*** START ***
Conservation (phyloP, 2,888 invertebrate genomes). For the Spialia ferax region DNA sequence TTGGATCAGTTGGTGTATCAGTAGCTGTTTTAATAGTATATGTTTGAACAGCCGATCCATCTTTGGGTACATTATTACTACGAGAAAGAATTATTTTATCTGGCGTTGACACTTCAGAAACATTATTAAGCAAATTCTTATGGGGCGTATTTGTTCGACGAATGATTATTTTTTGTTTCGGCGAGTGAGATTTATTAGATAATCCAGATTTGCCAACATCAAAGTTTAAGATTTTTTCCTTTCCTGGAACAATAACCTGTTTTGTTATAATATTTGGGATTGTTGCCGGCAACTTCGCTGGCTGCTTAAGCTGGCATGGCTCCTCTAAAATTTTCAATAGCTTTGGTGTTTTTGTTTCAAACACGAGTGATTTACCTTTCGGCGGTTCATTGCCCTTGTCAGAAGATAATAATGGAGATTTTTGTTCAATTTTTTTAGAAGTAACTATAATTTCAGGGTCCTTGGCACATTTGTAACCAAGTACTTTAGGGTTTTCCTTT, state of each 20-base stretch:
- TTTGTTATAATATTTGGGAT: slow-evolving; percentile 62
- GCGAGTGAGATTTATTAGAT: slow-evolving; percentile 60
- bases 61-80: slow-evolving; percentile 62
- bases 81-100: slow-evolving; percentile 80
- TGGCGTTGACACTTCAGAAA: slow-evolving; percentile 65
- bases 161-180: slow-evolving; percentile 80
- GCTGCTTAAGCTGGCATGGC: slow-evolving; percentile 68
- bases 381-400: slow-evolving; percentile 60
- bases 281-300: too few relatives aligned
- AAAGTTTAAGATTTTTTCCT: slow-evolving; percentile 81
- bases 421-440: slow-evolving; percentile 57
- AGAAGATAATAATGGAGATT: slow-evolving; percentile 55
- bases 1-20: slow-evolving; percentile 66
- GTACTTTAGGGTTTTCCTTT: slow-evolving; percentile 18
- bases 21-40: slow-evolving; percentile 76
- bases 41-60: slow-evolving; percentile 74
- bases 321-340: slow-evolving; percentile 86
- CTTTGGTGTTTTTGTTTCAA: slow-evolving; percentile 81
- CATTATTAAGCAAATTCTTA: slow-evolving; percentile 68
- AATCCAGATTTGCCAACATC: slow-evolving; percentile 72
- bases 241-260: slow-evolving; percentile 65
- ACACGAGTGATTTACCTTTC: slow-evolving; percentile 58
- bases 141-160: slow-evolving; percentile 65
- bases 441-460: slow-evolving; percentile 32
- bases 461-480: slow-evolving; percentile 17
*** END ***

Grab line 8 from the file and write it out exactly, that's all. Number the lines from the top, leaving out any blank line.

- GCTGCTTAAGCTGGCATGGC: slow-evolving; percentile 68